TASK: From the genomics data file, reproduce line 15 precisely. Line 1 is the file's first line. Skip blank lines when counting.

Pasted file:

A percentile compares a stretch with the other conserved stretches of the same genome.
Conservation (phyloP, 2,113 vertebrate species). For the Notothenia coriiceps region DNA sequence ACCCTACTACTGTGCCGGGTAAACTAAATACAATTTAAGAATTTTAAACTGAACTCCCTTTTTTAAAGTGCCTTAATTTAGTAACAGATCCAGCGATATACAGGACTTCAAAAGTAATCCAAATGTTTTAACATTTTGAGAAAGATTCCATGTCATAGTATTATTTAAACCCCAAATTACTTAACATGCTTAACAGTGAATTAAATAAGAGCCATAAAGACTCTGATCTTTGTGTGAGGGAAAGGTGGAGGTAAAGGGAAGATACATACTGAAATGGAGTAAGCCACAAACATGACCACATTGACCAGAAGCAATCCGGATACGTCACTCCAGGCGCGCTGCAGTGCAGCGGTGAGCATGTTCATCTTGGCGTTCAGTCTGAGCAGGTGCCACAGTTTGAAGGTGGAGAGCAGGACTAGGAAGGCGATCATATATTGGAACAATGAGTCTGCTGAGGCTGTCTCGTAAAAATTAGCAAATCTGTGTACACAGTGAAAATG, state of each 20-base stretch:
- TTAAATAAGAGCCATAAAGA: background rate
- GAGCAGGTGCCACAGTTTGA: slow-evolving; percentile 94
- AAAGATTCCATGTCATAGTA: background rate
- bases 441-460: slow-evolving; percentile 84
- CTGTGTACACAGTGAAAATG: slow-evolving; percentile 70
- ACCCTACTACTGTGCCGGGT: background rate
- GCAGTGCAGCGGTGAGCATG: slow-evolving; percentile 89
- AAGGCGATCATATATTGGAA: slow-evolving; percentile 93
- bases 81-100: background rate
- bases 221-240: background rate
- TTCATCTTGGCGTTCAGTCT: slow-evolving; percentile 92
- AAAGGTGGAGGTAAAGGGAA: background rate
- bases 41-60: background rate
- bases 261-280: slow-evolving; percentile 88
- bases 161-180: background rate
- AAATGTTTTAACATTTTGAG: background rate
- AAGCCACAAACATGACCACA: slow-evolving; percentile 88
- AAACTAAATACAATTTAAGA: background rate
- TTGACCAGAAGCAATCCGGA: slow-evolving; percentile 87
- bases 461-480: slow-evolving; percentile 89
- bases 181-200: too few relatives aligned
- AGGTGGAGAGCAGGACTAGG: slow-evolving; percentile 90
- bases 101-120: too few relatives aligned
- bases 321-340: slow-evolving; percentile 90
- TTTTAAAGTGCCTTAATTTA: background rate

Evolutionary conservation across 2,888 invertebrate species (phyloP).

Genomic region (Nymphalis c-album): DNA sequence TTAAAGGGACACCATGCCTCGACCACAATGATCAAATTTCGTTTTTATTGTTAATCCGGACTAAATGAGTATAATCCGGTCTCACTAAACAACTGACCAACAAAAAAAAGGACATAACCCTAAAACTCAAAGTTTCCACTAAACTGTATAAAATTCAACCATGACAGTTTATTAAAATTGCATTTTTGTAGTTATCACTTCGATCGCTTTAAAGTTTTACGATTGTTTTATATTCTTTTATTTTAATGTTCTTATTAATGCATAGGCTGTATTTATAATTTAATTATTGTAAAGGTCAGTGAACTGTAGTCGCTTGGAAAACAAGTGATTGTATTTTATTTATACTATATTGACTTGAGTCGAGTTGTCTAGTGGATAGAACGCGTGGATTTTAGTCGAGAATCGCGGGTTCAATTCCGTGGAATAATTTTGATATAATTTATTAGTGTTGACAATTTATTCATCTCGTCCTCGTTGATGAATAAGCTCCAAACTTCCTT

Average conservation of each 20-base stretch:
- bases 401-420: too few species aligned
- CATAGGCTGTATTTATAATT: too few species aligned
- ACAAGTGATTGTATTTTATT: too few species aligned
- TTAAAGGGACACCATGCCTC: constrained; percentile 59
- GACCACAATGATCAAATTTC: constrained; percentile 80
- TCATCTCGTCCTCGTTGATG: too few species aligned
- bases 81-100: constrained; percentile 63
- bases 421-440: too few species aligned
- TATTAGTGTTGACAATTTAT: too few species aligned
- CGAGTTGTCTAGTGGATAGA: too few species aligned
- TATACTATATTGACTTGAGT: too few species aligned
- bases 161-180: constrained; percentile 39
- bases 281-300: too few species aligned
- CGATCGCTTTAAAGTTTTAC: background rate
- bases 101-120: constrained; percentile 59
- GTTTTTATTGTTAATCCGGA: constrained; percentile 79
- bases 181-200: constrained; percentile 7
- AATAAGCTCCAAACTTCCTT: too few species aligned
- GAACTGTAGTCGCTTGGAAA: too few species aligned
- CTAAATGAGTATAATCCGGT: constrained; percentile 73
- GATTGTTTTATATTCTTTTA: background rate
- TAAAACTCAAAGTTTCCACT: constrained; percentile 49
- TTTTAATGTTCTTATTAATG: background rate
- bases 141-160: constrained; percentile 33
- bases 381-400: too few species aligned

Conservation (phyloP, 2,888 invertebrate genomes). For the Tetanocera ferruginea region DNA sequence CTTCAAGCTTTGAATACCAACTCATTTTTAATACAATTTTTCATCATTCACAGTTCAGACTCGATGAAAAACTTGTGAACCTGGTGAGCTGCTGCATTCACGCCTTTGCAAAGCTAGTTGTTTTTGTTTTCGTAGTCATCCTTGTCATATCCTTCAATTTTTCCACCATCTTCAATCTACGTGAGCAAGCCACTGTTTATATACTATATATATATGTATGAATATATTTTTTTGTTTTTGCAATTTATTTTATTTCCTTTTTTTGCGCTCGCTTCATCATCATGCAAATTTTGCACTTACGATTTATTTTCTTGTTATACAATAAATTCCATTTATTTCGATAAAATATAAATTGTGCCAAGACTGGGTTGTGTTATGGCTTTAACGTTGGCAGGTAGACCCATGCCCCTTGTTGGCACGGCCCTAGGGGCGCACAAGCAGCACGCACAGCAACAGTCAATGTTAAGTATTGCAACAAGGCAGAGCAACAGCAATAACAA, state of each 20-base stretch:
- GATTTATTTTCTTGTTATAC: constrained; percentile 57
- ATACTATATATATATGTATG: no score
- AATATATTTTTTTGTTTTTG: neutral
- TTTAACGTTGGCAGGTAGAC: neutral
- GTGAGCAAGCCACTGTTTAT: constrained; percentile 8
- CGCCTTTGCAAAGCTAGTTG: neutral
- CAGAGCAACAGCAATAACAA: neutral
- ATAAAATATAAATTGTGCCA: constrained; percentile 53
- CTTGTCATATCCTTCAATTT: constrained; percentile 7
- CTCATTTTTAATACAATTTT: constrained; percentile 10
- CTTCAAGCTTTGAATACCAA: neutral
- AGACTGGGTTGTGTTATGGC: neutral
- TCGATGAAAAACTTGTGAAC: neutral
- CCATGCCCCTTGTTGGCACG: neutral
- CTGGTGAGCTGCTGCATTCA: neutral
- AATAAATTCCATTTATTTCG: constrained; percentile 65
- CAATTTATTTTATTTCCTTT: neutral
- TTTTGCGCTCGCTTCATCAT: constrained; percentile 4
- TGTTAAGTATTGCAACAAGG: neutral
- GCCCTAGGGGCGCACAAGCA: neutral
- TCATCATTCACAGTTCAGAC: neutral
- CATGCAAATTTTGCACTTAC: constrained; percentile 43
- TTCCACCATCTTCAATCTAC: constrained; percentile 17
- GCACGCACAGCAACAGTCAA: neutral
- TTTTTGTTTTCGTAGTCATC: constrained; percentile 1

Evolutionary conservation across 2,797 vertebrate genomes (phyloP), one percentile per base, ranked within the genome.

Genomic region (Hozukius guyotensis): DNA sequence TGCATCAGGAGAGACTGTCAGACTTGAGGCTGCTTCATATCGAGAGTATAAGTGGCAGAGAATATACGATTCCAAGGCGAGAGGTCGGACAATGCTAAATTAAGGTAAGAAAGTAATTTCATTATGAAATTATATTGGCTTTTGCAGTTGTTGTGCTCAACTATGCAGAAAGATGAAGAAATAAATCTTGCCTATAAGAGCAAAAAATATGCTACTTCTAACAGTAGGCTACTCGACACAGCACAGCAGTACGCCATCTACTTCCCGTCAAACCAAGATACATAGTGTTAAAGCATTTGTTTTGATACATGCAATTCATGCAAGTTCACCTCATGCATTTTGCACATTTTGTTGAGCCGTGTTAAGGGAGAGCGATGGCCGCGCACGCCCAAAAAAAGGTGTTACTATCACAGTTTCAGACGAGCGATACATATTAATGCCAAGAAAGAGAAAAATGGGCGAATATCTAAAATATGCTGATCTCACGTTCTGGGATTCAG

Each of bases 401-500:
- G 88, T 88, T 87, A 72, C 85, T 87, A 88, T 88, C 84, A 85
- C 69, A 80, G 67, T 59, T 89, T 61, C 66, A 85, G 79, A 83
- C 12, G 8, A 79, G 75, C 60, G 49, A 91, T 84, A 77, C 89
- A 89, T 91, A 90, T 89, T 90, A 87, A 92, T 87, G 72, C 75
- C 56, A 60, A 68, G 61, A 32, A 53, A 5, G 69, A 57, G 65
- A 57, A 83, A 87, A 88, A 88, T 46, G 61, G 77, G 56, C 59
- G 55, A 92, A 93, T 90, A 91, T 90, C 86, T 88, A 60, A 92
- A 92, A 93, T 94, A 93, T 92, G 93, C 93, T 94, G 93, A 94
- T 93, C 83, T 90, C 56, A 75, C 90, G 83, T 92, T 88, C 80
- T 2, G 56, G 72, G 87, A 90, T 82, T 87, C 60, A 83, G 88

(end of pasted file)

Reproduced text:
- bases 41-60: background rate